Oct 1, 2014 · 2 minutes

Reading the New York Times' opinion pages is like listening to a stoner -- and no, I don't mean Maureen Dowd -- ramble about whatever happened to be on the news while they were smoking. With the exception of the paper's stilted headlines, nothing attracts mockery from readers and the media like the publication of yet another ridiculous column from some far-overpaid writer.

That didn't stop the Times from releasing a mobile application devoted to that vapid rambling, but now it seems that the publication is correcting its mistake by pulling the app from the App Store after it failed to attract "the kind of new audience it would need to be truly scalable." Its up-to-the-minute news app, NYT Now, apparently hasn't suffered that problem and will remain online.

Unfortunately, the app's demise accompanies the elimination of 100 jobs in the Times' newsroom and a tightening of the paper's freelance budget. The Times reported these issues itself, and it said that the cuts are meant to "allow [the paper] to continue to invest in the digital future of The New York Times."

The cuts don't come as a surprise, given the volatility of the media business and the fact that the Times' newsroom swelled to "its largest size ever" after the company hired a number of writers and video producers to improve its digital efforts. As the Times notes in its report, job cuts have been common the last few years, and the paper's slipping profits almost make them seem inevitable.

Removing the opinion-focused application from the App Store is probably the best thing the Times could do. It's little more than a blight on the paper's otherwise praiseworthy offerings, including the NYT Now app that is going to survive despite the planned cuts, and it highlighted an absurd view that opinion writers are indispensable while journalists are disposable.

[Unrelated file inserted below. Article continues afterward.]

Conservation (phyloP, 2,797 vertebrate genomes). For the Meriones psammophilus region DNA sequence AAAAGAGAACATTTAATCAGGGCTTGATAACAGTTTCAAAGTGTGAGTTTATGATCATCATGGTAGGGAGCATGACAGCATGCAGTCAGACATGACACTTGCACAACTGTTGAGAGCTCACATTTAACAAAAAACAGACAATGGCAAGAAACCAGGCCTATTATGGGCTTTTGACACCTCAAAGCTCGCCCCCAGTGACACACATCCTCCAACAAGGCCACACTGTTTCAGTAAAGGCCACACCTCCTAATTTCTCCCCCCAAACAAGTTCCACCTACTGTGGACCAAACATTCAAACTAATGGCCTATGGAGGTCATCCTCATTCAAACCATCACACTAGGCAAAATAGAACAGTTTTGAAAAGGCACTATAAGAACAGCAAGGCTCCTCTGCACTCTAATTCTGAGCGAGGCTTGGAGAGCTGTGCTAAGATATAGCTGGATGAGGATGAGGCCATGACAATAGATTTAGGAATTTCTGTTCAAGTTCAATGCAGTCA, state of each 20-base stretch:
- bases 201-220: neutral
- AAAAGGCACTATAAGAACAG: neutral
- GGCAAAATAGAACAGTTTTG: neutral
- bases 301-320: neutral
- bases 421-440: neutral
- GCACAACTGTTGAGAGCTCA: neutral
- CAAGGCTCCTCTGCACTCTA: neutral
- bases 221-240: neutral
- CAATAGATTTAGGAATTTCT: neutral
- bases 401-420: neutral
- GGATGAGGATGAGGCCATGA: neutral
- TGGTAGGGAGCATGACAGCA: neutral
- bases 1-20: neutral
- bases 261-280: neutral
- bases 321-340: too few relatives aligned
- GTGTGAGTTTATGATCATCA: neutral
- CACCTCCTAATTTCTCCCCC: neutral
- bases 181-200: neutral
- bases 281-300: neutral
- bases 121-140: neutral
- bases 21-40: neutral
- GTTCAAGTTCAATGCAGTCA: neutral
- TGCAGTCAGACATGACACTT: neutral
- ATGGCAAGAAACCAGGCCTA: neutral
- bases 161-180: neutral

The Times sells information. It's not about the physical paper, or even about the website. All of those things are just containers for the real product that the Times' 1,300 journalists produce every single day. Yet the company wants to experiment with things like NYT Opinion, as the paper's chief executive and publisher explained in their note announcing the latest layoffs:

'We shouldn’t be surprised that we’ve enjoyed different levels of success with different products. They are all experiments, which we are determined to treat as such: to learn, pivot and, where necessary, make prompt decisions about them,' Sulzberger and Thompson said. 'We believe that this process of exploration and experimentation is essential to future growth at the New York Times and we will continue to support and fund it.'
Here's a tip: reducing the newsroom and keeping the opinion section staffed as it is won't help the "future growth at the New York Times." Producing excellent journalism -- an endeavor that requires a large number of journalists, as the Times' previous hiring showed -- might. The sooner we can read more Times journalism and less about Dowd's experience with marijuana, the sooner the newspaper can focus on producing and presenting the news to its primary audience.

[Illustration by Brad Jonas for Pando]